The State of Vermont has a different opinion regarding data ownership. After a US Appeals Court ruled Vermont’s ban on the sale of prescription data unconstitutional on grounds of First Amendment violation, the US Supreme Court agreed to review the case. Vermont’s main concern is the sale of Prescriber Identifiable (PI) data and the ill effects of the resulting “detailing” on cost of care, physician privacy and doctor-patient relationship. Several “friend of the court” briefs filed in support of Vermont’s plea are also raising patient privacy issues and pointing out that de-identification, as performed by data-mining companies, is very likely reversible. Just like the recent Maine and New Hampshire laws, Vermont’s ban on prescription data sales to data-mining companies is enforced at the prescriber level (New Hampshire has a complete ban on sales, Maine allows prescribers to opt-out and Vermont proposes to allow doctors to opt-in).  While both Maine and Vermont laws assign control of PI prescription data to physicians, neither one proposes actual ownership, including commercial value compensation, to anyone other than those collecting the data in the first place. New Hampshire’s total ban on sales for detailing purposes implies that the State is in control of the data and nullifies any commercial value associated with this type of activity.

While the US Supreme Court review of the Vermont case is most certainly welcome, I don’t believe it will settle the general questions surrounding ownership of medical records. Watching Murphy v. Walgreen Co. winding its way through the various courts, as it certainly will unless summarily dismissed in San Diego County, should provide better intelligence, particularly regarding a legally acceptable definition of injury which is paramount to the success of this lawsuit. Hopefully others will bring similar actions and expand the scope beyond just prescription data. Physicians in particular would be well advised to consider the unjust enrichment of technology companies packaging and selling medical records composed by physicians who are investing large sums of money in the technology itself and are experiencing revenue losses due to decline in productivity and other software mishaps, all under threat of regulatory government penalties in the very near future. If this does not qualify as injury in a court of law, I don’t know what would.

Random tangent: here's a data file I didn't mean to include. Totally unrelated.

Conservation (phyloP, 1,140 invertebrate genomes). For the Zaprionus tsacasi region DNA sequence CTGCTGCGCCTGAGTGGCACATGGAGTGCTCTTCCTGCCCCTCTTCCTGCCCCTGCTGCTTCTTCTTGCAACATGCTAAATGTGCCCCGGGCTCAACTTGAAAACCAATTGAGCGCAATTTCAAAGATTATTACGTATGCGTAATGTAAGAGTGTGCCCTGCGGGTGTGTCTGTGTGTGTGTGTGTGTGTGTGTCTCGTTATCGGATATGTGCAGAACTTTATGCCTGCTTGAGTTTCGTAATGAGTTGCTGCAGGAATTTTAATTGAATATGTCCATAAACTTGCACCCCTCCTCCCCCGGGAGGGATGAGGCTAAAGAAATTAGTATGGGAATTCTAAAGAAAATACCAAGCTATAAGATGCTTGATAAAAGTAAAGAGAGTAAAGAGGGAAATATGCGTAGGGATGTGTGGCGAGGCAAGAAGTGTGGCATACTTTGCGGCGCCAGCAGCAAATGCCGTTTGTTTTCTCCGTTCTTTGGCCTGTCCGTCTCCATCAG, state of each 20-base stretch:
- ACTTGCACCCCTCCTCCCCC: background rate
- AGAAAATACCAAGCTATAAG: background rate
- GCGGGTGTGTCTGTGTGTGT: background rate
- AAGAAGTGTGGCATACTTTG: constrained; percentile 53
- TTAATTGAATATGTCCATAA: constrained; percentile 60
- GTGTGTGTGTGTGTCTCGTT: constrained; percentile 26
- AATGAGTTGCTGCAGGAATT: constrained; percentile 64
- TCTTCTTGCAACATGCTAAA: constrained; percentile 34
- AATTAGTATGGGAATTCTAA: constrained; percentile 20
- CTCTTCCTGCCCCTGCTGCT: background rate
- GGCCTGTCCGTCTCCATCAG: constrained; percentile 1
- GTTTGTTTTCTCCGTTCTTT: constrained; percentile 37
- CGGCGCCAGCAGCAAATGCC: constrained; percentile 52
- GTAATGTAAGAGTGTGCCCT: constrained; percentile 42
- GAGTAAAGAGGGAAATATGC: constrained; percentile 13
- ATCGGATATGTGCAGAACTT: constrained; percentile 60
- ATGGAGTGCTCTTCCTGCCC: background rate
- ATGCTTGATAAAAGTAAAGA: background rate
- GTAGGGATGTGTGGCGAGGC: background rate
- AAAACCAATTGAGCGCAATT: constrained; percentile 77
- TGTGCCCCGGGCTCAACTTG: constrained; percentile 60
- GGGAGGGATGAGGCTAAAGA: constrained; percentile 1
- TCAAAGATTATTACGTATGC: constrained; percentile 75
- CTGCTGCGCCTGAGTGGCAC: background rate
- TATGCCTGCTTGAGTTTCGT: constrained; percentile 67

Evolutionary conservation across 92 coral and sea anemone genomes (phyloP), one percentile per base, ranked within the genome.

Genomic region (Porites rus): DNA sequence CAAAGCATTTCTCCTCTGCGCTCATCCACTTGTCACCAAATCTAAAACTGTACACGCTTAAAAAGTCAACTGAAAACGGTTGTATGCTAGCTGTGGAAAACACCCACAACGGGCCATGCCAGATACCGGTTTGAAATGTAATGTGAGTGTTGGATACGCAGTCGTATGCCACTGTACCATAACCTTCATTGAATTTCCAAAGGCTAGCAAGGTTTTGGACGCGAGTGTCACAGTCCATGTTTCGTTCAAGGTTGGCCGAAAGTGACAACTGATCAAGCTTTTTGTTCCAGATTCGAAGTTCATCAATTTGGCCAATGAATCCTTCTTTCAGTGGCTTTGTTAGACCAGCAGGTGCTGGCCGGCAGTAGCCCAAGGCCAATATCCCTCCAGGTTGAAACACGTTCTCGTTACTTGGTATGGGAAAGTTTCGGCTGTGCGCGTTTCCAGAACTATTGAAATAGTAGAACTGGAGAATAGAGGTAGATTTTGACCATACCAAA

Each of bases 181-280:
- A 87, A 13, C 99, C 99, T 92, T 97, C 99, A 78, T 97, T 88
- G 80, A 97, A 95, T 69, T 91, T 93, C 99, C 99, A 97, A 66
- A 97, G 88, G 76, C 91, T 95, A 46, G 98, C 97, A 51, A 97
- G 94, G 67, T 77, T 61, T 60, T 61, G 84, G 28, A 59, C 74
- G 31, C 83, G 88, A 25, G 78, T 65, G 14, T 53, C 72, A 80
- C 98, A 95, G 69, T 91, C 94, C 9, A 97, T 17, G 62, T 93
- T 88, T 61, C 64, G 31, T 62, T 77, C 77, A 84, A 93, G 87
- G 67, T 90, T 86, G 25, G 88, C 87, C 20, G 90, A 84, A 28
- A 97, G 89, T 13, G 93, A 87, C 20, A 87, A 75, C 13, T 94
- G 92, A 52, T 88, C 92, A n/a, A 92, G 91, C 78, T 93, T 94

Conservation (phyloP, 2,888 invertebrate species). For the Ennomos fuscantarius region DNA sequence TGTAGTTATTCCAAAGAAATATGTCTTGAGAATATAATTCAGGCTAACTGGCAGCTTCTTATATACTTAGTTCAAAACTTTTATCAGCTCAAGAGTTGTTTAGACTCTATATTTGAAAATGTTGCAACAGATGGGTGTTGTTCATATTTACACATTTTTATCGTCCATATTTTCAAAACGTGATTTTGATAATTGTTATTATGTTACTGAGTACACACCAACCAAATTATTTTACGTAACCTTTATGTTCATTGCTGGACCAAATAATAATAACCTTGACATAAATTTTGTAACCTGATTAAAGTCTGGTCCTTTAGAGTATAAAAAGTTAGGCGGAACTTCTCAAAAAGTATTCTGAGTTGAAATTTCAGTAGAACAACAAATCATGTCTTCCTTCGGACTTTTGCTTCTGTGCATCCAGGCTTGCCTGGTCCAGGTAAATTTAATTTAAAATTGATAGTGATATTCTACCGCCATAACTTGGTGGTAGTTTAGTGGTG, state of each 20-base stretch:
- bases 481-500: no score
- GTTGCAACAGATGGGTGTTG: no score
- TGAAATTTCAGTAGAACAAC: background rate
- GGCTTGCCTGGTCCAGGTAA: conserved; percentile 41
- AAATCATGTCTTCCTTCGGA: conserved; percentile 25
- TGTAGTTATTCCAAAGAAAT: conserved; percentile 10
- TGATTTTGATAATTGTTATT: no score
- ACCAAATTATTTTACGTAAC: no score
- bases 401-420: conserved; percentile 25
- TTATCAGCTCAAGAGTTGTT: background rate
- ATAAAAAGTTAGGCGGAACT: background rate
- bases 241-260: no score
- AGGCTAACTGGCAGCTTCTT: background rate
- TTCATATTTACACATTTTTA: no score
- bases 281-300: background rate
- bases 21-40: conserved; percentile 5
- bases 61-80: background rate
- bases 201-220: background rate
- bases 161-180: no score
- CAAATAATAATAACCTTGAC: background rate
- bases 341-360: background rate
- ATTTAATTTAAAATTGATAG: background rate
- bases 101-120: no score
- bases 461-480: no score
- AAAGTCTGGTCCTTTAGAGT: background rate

Monday, March 14, 2011

A Speed Bump on the Road to Meaningful Use

Meaningful Use has hit a speed bump. It’s of the low, wide and gentle type, not the old raggedy, narrow and mean bump you find in older parking lots. Now that a tentative proposal for Meaningful Use Stage 2 has been published by ONC, and duly commented upon by the public, it just dawned on folks that there isn’t enough lead time between Stage 1 and Stage 2 to allow for an orderly transition, and here is the problem in a nutshell.